I welcomed my first foster dog into my home at the start of lockdown, and it was life changing.
Now, when I hear a new dog is coming into my life I can barely sleep. I am so excited. What will they look like? How will their personality be? What challenges will I need to help them overcome?
I’ve always been a dog lover, but was never allowed one when I was growing up in Essex.
Then in my late teens, I met a guy who did not like dogs – our relationship lasted 15 years, so getting a four-legged friend had not been an option.
When he and I eventually split in 2019, he moved out of our Gloucestershire cottage, and I thought, ‘Sod it! I’ve only myself to please now.’
It was back in September, soon after the break-up, when I contacted the Dogs Trust and applied to be a foster carer.
As a single woman I couldn’t afford to buy a dog, and the beauty of volunteering to foster means that the charity covers the cost of food and anything else you need to buy for the dog while in your care, including any vet bills.
There were interviews, home visits and paperwork – I passed all the requirements. As a gardener, I can take a dog with me to work most days, so it wouldn’t be left alone, plus I have a garden and live near the Forest of Dean, perfect for walking.
And I don’t have children or any other pets to worry about, so I was seen as a good option.
From a selfish point of view, I was looking forward to sharing my empty home with someone else again. Another warm body on the sofa next to me.
It was in March, just as coronavirus was sweeping the nation, when Dogs Trust Evesham rang.
They had a nine-month-old Collie cross-breed who’d been rescued from dire conditions where 40 dogs had been kept in a barn. Could I take her in until they found her a permanent home?
Melted my heart
Well, they brought Athena to my garden and my heart just melted at the first sight of her pretty face. She wasn’t used to human contact, so I didn’t make a huge fuss.
I let her sniff around my garden as I drank a cup of tea, just watching her. By that first evening she was laying her head in my lap.
I had to toilet train her, which involved heaps of praise when she went outside. If she had accidents inside I never told her off, I just quickly cleaned it up. I got through plenty of cleaning products, but after a week she’d got the hang of it.
As I busily worked in clients’ gardens, I listened to audiobooks on dog behaviours and training to educate myself.
Athena stayed for three and a half weeks before it was time for her to leave to be with her permanent owner. I cried when she left, but felt so happy that I’d been able to help her. Being toilet trained makes a dog far more appealing to adoptees.
Aries came next, a two-year-old cross-breed. He hated the noise of the bin men, all the crashing around and the flashing lights, but quickly learned to walk on the lead.
I began chatting to new people on our walks. Having a dog gave my life structure, some company, and – I know this sounds silly – but I felt myself healing after the split, I got healthier and stronger.
I would have felt so isolated in lockdown otherwise. How long you have a dog totally depends on how soon they are re-homed, so it can be anything from a few days to several weeks.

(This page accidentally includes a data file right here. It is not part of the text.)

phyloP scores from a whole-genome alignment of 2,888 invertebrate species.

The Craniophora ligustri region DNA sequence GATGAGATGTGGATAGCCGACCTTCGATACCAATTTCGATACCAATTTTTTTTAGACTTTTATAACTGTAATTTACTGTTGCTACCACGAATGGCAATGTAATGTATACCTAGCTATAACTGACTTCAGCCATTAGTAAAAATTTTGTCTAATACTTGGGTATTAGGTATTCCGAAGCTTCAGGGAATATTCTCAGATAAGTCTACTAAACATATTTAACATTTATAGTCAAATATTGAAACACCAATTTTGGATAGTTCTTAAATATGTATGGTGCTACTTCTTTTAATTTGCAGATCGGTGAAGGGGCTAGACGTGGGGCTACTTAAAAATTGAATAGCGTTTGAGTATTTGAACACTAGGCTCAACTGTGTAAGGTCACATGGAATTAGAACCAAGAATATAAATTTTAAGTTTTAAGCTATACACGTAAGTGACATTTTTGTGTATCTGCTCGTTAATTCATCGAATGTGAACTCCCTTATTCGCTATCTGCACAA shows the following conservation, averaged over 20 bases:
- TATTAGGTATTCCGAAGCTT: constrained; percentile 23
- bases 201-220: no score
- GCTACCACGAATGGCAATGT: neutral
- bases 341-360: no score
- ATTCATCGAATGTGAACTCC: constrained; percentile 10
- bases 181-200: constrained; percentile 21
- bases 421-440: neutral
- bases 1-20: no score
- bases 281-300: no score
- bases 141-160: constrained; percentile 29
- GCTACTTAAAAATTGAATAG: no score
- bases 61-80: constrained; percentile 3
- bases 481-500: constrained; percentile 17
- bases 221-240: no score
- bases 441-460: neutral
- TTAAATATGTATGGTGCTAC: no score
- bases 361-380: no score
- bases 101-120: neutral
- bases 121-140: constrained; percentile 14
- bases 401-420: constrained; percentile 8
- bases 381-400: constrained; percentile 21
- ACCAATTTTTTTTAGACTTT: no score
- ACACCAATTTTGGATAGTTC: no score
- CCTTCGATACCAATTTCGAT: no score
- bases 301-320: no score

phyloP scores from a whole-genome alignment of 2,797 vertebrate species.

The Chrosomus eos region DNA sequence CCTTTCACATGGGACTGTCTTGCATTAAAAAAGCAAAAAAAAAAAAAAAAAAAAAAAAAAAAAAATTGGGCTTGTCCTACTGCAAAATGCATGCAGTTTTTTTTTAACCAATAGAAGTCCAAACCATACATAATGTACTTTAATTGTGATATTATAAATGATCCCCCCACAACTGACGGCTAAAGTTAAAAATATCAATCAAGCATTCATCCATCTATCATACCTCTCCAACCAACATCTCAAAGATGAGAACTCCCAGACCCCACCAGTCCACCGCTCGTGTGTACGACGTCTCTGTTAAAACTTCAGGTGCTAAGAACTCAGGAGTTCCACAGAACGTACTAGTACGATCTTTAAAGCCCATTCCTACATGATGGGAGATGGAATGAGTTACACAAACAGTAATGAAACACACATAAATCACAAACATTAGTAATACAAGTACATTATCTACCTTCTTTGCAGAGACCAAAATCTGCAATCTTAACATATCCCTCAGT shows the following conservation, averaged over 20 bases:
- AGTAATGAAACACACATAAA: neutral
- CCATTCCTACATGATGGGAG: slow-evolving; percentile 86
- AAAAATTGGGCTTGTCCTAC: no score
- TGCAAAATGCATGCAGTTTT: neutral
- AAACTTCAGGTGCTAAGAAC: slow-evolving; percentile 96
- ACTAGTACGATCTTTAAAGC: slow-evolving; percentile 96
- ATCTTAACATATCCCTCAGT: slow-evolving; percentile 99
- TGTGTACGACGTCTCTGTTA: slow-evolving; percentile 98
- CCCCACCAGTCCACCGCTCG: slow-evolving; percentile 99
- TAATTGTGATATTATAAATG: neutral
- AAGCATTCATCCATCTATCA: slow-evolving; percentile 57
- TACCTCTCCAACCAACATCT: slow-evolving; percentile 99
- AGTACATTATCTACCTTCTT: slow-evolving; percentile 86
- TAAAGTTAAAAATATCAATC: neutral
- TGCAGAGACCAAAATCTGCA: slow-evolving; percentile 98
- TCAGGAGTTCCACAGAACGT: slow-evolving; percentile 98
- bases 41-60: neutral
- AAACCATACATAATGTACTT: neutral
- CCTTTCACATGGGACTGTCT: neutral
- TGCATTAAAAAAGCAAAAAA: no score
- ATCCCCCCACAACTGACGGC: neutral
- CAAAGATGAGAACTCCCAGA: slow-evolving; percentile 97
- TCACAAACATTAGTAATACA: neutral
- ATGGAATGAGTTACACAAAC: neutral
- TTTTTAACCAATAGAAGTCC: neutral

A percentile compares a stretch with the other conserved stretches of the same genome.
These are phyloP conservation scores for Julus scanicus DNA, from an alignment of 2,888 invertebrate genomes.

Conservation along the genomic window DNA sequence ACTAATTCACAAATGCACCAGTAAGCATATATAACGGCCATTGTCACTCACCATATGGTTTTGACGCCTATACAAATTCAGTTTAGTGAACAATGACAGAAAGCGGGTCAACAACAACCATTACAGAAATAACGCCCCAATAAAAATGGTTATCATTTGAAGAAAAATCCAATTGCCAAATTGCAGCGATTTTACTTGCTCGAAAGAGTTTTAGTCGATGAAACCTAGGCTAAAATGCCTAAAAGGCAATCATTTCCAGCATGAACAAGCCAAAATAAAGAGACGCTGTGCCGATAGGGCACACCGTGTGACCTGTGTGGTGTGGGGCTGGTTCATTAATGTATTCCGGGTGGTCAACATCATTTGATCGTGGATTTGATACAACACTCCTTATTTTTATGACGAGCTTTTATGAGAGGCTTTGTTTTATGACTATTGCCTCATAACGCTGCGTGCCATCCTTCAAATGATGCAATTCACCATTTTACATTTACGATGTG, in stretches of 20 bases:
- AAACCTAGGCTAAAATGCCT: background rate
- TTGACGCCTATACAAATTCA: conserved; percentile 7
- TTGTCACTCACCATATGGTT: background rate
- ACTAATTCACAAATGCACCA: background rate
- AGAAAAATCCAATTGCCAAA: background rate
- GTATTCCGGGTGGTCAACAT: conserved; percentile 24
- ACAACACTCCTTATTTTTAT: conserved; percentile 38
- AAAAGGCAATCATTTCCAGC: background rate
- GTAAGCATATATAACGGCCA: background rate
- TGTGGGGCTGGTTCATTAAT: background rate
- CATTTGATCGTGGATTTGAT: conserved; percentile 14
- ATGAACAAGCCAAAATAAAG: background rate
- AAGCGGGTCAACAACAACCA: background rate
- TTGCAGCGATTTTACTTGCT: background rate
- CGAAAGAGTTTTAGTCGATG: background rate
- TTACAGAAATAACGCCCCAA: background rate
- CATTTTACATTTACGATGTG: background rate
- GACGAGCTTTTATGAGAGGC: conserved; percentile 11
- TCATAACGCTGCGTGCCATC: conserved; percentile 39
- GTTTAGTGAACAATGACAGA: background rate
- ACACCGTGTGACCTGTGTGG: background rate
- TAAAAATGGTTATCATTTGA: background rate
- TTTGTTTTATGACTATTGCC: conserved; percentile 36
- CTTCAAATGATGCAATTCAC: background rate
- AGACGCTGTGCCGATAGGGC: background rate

Joy and fulfilment
I really fell in love with Hermes, my next dog. He was also from the same barn, and terrified of everything. He freaked out indoors and would scrabble to escape out of a window, then whimper.
I would stand outside and keep an eye on him from the window, gradually building up the time he could be left. It was a complete buzz seeing his behaviour change.
It was hard kissing Hermes goodbye, he’d become my buddy, but I know my time with him had changed his life prospects.
My fourth dog was an adorable, problem-free Maltese puppy, Bea. I’ve never had one try to bite me. The most damage they’ve caused is chewing a wooden coffee table leg, but I am not precious about these things.
I’m having a few days away now, but I can’t wait to welcome a new dog into my life when I’m back. I bumped into my ex the other day and he remarked how happy I seemed now.
Who knows, maybe one day I’ll be out walking and meet someone new? But I’m happy being single now, the dogs have brought me more joy and fulfilment than I thought possible.
● The Home From Home fostering scheme finds temporary homes for dogs that need a little extra TLC, such as young puppies, older dogs and those who would find the hustle and bustle of kennels stressful.
● Fostering is completely voluntary, and Dogs Trust provides essentials, such as food and bedding, and provides 24-hour guidance and training advice.
● Adam Clowes, Dogs Trust operations director, says: ‘Being a foster carer gives you all the joy of adopting without the long-term commitment. It’s perfect for dog lovers who aren’t ready to adopt yet.
‘Just as importantly, becoming a foster carer means helping fellow dog lovers who have no other choice than to permanently give up their dog. You’ll be giving a dog a loving home when they need it most. Every dog in foster care allows us to take in another dog in need.’
● Dogs Trust’s Home From Home scheme does still have a small number of dogs who are looking for a very particular foster home, and for the time being are only accepting applications from experienced dog owners who do not have any other pets or children in the home. To find out more about the fostering opportunities near you, visit HERE
● Dogs Trust are still recruiting for foster carers for their Freedom Project. For more information visit HERE